I’m a book sampling slut. Between novel recommendations on Twitter, discounted books on BookBub, and the discovery of new authors, I’m faced on a daily basis with dozens of books I should read, read, read!
Having limited time on my hands, there are only so many books I’m willing and able to read to completion. So what’s a book nerd to do? Sample. I look inside, I peek at excerpts, I download samples to my iPad with a frequency that’s enthusiastic, unwise, and possibly pathological.
And like a saavy speed-dater, I’ve gotten my book sampling down to an imperfect art: I often know by a few paragraphs, if not a few sentences, whether a book is for me. I almost never read a full excerpt anymore; before I hit page three I often know whether something’s going to end up on my TBR list or not.
This is unfair, and I’m likely missing some very good books this way. But with my voracious habits, I’m not sure how else to survive this reading life.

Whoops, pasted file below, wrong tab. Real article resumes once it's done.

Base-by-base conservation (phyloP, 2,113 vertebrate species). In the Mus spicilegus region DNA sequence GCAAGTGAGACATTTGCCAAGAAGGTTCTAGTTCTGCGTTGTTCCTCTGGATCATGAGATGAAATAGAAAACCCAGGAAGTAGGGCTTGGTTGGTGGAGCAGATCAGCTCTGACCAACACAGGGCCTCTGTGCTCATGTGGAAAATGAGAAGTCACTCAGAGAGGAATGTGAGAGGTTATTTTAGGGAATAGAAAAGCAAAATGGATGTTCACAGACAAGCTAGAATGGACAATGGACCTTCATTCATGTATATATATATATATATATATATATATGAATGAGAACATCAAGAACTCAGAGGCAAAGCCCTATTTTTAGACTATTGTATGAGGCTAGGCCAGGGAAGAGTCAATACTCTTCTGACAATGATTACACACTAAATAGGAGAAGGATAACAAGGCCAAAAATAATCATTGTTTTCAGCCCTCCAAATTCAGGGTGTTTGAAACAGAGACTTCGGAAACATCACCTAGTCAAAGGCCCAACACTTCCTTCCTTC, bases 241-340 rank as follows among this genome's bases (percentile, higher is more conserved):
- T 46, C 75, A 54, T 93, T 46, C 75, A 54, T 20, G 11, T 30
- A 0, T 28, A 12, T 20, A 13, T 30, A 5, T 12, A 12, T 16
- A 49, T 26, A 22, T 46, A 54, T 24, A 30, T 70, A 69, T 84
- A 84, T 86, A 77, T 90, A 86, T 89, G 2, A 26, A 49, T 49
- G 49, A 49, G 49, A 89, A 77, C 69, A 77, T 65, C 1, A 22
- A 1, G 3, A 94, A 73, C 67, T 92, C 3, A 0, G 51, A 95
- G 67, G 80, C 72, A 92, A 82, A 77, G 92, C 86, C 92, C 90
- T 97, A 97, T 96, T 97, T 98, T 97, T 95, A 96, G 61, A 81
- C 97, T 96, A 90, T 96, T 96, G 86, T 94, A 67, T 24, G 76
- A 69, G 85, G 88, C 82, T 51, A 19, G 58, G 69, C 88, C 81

I recently realized the books I continue reading do something different in my head: they open up a tiny space that wasn’t there before. When I read something that really grabs me, it’s like a room is suddenly carved out in my brain with the door slightly ajar. Even when I walk away from that excerpt, the room is still there in my head, filled with the whispers of unanswered questions: What’s in that room? What worlds and objects can be seen? Who are the people who live there? And, above all: what happens?
Those whispered murmurs can continue for weeks, even months. I know; for the past few days I haven’t been able to get the opening of Graham Joyce’s Dark Sister out of my head—so much I tracked it down in my library system this morning, even though I really should be reading a classic for my book club, or that other library book, or one of the dozen ebooks on my iPad.
But Dark Sister? It whispers to me.
This is what good books do. They change you. They put something in your head that wasn’t there before. And even when you read the book, when almost all the questions are answered, that space is still there. The door may be closed, but the room remains—there’s always a little light underneath, waiting for you to open it again.